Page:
Sesame Street videos warn against hate and discrimination

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Once upon a time, the safest street in America was Sesame Street. Since 1969, children of all ages have visited to learn about themselves, others, and the basics needed to navigate life – alphabets, numbers, friendships, and fun. Over the years, issues such as same-sex parenting, physical disabilities, and understanding our racial and economic differences have also been addressed. The goal was to bridge our differences through communication, understanding, respect and tolerance.

Which is exactly why it’s both shocking and disappointing to watch the videos that have recently surfaced that appear to show several Sesame Street characters blatantly ignoring the beloved children during parades at Sesame Place, the theme park in the Philadelphia area based on the popular children’s television show “Sesame Street.”

They not only adored children but adored black children. And a video shows the characters openly and repeatedly hitting white children. Not what I would expect from a children’s establishment, but certainly not associated with the Sesame Street brand.

The park responded to the allegations, in part, by saying that “the brand, the park and the employees stand for inclusivity and equality in all forms”, and that they have reached out to the family to apologize and invite them back.

Now, to be fair, these characters are costumes worn by employees, people with their own personal views, opinions, and biases. I doubt they were given specific instructions to ignore certain children, but somewhere along the way it seems they thought or felt it was OK to do so.

I always say that good people make good professionals, regardless of their level of performance. And bad people make even worse professionals when they bring their problems to their work.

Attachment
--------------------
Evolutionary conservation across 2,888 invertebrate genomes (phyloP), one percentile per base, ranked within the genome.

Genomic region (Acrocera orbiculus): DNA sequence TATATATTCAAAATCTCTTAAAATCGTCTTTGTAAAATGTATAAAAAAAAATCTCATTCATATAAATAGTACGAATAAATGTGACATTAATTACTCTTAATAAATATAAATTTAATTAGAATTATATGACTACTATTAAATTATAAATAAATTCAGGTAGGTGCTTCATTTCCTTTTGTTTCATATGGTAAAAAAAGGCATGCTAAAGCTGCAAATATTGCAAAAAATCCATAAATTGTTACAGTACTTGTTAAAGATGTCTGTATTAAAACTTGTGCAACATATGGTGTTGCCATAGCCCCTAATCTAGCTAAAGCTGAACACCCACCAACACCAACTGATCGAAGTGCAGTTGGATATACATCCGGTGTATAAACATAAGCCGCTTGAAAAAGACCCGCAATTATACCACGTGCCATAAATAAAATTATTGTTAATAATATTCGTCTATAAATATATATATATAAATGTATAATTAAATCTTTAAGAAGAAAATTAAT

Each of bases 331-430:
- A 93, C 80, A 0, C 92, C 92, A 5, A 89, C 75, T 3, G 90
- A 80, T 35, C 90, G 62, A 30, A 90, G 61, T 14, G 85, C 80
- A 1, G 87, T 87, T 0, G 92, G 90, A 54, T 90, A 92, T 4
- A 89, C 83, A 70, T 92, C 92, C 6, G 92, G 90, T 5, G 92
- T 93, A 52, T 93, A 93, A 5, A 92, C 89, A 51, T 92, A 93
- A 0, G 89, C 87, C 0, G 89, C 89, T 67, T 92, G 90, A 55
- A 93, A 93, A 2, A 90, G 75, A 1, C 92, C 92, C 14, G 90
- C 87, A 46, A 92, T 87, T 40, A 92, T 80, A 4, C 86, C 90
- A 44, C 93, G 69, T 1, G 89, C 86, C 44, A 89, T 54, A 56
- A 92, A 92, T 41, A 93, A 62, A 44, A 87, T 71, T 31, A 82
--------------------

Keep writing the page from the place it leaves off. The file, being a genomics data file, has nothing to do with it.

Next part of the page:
So if a person doesn’t like a certain group of people – you pick the group, then they take the opportunity to practice that discrimination in their work.

While a video was released widely of Rosita’s character blatantly ignoring two black children and greeting white children, other videos surfaced appearing to show the same behavior of other characters. So, unfortunately, it appears that this was not an isolated incident.

Now think about all the other areas where people channel their ignorance and hatred through their work. Whether it’s professionals with professionals, self-taught do-it-yourselfers, retailers, or fast-food workers, what’s in their hearts becomes evident in their actions. Many often use their platforms, big or small, to impose their feelings on those they serve.

We hear about discrepancies between health care, auto repair, real estate and everything in between. Those who choose to believe it doesn’t happen do so either because it never happened to them or because they go through life with blinders on the realities facing others.

Add to these videos the many incidents like this that are neither recorded nor shared. The repetitive messages and the images they contain are what children ingest and come to believe as adults: privilege on one side; discrimination and exclusion on the other hand.

Some wonder why there is always so much effort to raise the confidence of black children. It’s to counter generations of actions that try to convince them otherwise.

You teach your children that they are special and capable of achieving their dreams, only to have the world repeatedly tell and show them otherwise.

Sesame Street has always been a learning environment, teaching us what we needed to know, and this incident is no different. Maybe this should be a special episode. Until then, the videos will serve as a stark reminder that America and Americans have a lot of work to do. And children should never be pawns in the hate game.

I can only hope that those who see the videos do so with open eyes and hearts and realize that hate can be found in unlikely people and places – even on Sesame Street.

Karen Dumas is a columnist for The Detroit News and co-host of “The No BS News Hour.” His column appears on Tuesdays.

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